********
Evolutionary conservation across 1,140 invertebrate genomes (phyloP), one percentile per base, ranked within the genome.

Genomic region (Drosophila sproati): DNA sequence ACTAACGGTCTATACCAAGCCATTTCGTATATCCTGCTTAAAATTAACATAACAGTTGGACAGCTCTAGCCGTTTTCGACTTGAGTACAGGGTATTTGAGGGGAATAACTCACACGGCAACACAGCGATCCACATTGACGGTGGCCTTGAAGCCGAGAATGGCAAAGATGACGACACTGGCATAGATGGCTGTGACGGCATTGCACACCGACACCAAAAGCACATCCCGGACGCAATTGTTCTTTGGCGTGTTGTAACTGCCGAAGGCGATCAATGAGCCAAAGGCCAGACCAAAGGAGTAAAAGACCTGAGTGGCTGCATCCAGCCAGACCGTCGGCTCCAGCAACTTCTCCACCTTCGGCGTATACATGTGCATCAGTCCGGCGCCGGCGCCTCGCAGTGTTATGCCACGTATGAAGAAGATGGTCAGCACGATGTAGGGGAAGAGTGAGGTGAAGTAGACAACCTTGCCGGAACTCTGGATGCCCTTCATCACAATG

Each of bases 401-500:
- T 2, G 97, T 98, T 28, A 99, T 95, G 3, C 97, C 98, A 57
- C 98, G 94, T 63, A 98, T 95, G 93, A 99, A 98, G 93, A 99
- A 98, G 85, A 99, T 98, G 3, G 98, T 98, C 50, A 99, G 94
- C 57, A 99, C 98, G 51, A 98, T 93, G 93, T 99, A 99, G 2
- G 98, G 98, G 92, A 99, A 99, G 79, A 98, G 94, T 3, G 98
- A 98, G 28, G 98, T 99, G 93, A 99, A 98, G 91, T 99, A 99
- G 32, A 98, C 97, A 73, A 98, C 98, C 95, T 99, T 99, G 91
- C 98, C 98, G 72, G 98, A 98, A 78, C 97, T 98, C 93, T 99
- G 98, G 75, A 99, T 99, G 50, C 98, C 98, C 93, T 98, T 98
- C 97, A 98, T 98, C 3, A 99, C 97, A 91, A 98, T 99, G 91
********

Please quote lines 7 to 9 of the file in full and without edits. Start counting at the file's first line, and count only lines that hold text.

- C 57, A 99, C 98, G 51, A 98, T 93, G 93, T 99, A 99, G 2
- G 98, G 98, G 92, A 99, A 99, G 79, A 98, G 94, T 3, G 98
- A 98, G 28, G 98, T 99, G 93, A 99, A 98, G 91, T 99, A 99